By Stephen Schenck | August 9, 2012 4:23 PM
A couple days back, we got our first look at just how iOS might look on the new, larger display coming to the iPhone 5. Up until then, we had seen plenty of evidence supporting the idea of such a larger display, but there hadn’t been any evidence revealing what iOS would end up doing with all that extra real estate. Thanks to an iOS simulator, tweaked to support the 640 x 1136 resolution likely to be employed by the iPhone 5, we got a small preview of what to expect. Now, that glimpse into the new iPhone continues, with some further imagery exploring how iOS reacts to this new screen size.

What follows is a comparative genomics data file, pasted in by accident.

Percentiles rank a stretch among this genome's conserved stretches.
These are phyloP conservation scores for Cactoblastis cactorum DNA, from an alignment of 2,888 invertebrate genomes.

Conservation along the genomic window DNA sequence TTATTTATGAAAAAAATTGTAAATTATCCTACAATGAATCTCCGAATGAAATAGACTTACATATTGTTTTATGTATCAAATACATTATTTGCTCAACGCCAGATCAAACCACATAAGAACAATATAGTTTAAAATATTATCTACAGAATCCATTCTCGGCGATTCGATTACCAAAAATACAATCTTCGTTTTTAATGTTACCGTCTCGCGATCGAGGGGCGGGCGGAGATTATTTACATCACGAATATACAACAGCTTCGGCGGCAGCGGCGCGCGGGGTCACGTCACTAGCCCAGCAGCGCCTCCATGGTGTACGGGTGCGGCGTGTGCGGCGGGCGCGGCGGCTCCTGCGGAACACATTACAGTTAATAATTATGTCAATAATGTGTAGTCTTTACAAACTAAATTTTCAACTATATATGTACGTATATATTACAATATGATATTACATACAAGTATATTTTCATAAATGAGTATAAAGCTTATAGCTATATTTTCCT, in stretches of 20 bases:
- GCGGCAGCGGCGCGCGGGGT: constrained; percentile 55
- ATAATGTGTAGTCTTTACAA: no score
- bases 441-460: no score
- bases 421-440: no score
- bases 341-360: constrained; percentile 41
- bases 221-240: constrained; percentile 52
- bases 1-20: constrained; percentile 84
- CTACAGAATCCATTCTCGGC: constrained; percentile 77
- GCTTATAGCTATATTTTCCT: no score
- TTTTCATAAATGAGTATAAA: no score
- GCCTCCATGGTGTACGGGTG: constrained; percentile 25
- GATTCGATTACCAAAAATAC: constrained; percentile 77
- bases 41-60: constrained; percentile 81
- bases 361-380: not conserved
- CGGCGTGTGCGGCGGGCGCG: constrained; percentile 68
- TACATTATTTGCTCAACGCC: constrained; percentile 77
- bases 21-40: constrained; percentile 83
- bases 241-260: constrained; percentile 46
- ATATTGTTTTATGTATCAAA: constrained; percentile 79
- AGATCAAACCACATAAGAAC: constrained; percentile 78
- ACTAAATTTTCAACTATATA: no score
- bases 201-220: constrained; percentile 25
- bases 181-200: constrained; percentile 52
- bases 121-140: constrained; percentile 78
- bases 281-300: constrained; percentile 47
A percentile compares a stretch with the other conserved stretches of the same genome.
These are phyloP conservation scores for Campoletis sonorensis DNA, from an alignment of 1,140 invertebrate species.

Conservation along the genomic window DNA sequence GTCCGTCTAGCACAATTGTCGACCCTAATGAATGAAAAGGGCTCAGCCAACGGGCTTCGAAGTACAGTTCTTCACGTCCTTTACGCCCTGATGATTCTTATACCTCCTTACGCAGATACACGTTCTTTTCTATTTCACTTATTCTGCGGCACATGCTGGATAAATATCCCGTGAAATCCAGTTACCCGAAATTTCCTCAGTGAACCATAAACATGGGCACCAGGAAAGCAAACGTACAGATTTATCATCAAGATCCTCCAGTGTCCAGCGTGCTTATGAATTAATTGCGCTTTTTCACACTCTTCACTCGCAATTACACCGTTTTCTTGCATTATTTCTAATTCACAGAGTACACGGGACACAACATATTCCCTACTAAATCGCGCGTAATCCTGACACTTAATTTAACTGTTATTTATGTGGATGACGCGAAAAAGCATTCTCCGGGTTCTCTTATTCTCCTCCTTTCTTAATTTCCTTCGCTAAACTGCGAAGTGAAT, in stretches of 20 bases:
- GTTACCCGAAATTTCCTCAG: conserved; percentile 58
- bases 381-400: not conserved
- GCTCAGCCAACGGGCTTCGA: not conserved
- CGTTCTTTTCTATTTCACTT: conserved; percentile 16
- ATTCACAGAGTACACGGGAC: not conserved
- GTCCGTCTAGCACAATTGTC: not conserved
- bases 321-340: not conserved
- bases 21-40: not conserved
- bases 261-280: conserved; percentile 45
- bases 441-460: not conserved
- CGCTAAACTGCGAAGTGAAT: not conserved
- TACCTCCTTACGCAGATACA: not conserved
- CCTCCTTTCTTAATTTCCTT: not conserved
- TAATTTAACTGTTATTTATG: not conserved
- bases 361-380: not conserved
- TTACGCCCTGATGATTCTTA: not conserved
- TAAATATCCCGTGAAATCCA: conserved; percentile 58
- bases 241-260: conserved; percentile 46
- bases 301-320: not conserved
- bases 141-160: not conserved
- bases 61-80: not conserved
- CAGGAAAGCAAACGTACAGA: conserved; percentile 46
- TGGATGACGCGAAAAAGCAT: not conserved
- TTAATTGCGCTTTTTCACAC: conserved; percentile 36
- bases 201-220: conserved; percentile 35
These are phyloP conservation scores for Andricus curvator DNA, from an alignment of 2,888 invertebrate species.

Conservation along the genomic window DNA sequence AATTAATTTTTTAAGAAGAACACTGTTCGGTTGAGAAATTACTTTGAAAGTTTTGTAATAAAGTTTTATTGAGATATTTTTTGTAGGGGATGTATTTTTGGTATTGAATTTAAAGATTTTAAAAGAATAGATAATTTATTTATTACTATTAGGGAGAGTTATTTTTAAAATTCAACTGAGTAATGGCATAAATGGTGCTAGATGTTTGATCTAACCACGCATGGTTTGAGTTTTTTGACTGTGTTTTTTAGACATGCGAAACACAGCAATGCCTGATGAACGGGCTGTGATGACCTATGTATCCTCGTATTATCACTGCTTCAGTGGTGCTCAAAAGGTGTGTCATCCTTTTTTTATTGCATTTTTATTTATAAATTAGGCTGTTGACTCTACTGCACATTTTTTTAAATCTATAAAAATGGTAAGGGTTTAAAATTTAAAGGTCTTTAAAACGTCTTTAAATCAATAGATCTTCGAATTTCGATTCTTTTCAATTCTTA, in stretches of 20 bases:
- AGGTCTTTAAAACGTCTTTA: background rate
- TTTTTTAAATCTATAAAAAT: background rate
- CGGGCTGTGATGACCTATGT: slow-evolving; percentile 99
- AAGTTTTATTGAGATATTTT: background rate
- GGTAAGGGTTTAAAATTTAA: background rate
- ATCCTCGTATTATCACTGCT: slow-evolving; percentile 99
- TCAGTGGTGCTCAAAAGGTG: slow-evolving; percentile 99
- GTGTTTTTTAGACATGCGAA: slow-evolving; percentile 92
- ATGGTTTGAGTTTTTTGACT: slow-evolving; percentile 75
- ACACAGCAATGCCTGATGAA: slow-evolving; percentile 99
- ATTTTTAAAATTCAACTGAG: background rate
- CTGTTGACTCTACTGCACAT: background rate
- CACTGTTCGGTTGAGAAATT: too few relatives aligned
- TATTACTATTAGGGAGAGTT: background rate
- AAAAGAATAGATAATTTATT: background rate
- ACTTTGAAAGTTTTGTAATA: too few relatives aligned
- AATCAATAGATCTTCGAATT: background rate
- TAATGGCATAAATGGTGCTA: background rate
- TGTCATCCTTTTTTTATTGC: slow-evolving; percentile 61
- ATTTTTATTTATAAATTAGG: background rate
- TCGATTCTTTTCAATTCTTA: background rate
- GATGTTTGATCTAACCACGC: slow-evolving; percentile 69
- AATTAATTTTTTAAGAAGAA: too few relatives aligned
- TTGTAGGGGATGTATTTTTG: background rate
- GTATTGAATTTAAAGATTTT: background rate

As you can see, a good deal of iOS content has already been optimized to fill a taller display. Things are scaling-up nicely, and the platform takes advantage of that extra space where it can to include more content on-screen. Folders can now display additional apps within, and Apple’s apps appear to be automatically adjusting to fit the new layout.
The big question is what this change will mean for older apps. It’s not clear yet if apps built around standard UI elements will be able to easily scale to the new resolution, or if developers will have to make custom adjustments. There’s at least some evidence that there might be some black-bar letterboxing for legacy apps, but that may not be how iOS finally arrives; it sure seems like the sort of stylistic issue that Apple would want to avoid.